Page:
Testicular Cancer: Expert details main sign and symptoms
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After more than 15 years of backbreaking research, scientists at Princeton University in the US have published two papers describing their promising new therapy. The researchers were focused on identifying a “little-known but deadly” gene called metadherin (MTDF), which is present in most major types of cancer. Metadherin is present in lung, colon, breast, prostate and liver cancers, making it a potential target for future cure development.
According to cancer biologist Yibin Kang, the Princeton researchers have figured out a way in which this gene can be attacked or disabled.
And more importantly, their research so far indicates this can be done without triggering any obvious side effects.
Professor Kang said: “You can’t find a drug target better than this: MTDF is important for most major human cancers, not important for normal cells, and it can be eliminated with no obvious side effects.”
So far, the new treatment was only tested on mice and human tissue.
But the researchers are positive they will move onto clinical patient trials in just a few years.
Their findings were published this week in the journal Nature Cancer.
Professor Kang said: “In the two papers we are publishing back-to-back today, we identify a compound, show it is effective against cancer, and show that it is very, very effective when combined with chemotherapy and immunotherapy.
“Even though metastatic cancers are scary, by figuring out how they work – figuring out their dependency on certain key pathways like MTDF – we can attack them and make them susceptible to treatment.”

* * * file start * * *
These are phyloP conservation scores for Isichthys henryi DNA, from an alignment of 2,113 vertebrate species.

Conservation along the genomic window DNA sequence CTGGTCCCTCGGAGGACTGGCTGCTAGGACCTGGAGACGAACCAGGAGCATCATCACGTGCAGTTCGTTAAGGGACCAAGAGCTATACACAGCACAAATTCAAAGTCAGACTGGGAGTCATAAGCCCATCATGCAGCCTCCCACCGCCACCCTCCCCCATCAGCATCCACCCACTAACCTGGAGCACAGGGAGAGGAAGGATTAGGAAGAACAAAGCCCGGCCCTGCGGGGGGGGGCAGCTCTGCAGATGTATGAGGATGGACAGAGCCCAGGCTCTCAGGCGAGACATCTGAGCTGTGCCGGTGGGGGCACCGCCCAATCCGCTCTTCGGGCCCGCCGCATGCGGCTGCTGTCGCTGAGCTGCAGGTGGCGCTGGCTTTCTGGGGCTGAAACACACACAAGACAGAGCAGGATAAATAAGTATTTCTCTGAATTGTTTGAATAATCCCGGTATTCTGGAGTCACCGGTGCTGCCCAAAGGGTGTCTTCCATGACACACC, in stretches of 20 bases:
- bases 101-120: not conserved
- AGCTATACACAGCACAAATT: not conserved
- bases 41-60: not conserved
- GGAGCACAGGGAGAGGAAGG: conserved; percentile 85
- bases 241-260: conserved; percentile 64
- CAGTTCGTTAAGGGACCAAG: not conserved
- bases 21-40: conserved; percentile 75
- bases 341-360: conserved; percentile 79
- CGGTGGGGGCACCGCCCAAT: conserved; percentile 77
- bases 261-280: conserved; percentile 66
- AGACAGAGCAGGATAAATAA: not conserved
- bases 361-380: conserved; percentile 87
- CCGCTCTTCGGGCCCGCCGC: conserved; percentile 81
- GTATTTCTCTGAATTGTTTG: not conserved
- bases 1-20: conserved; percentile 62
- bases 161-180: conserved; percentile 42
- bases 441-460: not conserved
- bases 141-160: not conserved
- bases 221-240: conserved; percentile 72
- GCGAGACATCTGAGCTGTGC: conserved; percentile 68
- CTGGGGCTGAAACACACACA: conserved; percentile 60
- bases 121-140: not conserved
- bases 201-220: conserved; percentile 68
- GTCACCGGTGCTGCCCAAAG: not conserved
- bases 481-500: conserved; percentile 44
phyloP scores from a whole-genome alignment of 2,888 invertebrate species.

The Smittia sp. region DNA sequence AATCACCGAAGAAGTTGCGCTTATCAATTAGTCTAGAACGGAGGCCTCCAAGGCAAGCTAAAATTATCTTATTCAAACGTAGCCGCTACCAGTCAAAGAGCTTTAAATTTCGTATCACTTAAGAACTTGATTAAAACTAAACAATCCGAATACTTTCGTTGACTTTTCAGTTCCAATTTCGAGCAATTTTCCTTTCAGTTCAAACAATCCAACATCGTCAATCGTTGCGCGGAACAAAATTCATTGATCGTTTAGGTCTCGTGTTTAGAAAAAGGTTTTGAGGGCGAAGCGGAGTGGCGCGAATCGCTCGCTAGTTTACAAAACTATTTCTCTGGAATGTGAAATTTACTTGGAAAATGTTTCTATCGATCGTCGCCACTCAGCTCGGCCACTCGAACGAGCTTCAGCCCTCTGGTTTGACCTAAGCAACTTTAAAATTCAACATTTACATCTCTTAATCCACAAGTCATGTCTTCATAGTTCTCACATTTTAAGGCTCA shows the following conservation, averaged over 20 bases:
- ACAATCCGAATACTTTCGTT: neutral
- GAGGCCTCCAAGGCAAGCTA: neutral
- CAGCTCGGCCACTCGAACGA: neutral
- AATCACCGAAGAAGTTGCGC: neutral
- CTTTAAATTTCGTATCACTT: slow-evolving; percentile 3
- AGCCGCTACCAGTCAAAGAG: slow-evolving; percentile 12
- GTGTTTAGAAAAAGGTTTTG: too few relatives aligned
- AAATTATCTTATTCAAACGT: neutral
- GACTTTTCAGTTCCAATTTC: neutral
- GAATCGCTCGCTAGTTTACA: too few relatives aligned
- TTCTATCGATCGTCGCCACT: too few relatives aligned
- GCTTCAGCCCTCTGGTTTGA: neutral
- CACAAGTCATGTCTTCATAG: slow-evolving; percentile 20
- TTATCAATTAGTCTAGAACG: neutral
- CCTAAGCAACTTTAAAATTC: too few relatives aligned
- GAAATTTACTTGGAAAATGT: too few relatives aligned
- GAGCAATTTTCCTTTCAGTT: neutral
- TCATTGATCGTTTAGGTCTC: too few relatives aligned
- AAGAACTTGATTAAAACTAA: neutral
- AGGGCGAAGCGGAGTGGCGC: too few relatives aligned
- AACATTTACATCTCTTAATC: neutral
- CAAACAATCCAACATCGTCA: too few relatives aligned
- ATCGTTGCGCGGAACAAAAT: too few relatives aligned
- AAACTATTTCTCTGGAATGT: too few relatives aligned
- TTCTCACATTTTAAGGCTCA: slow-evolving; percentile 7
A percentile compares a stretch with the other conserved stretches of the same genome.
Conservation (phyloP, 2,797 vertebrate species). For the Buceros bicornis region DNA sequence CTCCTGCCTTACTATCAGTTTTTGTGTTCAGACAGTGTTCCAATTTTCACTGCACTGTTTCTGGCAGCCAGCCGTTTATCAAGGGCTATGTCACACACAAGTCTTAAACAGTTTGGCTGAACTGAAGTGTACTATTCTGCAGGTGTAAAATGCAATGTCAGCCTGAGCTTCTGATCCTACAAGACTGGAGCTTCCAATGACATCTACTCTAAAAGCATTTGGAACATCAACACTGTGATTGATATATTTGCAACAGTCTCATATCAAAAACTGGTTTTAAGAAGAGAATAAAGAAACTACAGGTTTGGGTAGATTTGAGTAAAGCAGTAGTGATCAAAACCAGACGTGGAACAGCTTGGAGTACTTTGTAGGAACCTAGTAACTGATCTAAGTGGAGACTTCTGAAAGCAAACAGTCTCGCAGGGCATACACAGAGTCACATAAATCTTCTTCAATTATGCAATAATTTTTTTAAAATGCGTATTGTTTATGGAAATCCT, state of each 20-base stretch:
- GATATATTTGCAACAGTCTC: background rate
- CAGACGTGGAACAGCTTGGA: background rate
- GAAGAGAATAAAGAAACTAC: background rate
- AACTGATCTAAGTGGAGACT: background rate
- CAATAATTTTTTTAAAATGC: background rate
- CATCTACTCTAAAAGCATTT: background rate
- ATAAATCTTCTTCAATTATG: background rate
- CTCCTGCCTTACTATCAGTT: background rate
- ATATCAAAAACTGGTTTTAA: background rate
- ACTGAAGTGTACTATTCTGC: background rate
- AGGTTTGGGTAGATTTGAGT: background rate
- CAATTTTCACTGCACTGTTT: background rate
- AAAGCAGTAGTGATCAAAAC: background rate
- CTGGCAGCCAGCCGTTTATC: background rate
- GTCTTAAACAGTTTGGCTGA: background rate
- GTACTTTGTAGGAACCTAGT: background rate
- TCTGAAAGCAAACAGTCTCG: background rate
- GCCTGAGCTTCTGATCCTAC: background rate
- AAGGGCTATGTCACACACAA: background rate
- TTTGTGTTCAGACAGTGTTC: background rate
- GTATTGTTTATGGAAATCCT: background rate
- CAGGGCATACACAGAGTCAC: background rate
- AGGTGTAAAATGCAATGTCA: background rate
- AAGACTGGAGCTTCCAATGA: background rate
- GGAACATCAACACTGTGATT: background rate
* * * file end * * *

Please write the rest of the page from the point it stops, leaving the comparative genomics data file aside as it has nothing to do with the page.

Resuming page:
The expert’s research has primarily focused over the years on cancer metastasis.
Metastasis is cancer’s ability to spread from one part of the body to another, making the disease much more likely to kill.
Dr Nighat discusses symptoms of prostate cancer
Data from the National Cancer Institute in the US, indicates 99 percent of cancer patients survive within five years of receiving their diagnosis.
But only about 29 percent of patients survive if their cancer has metastasised.
Study lead author and associate researcher Minhong Shen said: “Metastatic breast cancer causes more than 40,000 deaths every year in the US, and the patients do not respond well to standard treatments, such as chemotherapies, targeted therapies and immunotherapies.
“Our work identified a series of chemical compounds that could significantly enhance the chemotherapy and immunotherapy response rates in metastatic breast cancer mouse models.
“These compounds have great therapeutic potential.”
According to Professor Kang and his colleagues, MTDH allows cancer tumours to survive the stress associated with chemotherapy and “muzzles the alarm cry” of organs invaded by a tumour.
The new treatment developed by the team, in essence, reactivates the body’s alarm system.
Professor Kang said: “In normal tissues, healthy cells are usually not under stress or presenting signals that can be recognized as foreign by the immune system, so this is why MTDH is not essential for normal tissues.
“In essence, MTDH is a quintessential ‘cancer fitness gene’ that is uniquely required by malignant cells to survive and thrive.”
The researchers are hopeful they will begin human trials within two to three years.
He added: “In terms of the biology, I think we are only starting to scratch the surface.
“I foresee another decade of discovery work, so, the saga continues.”
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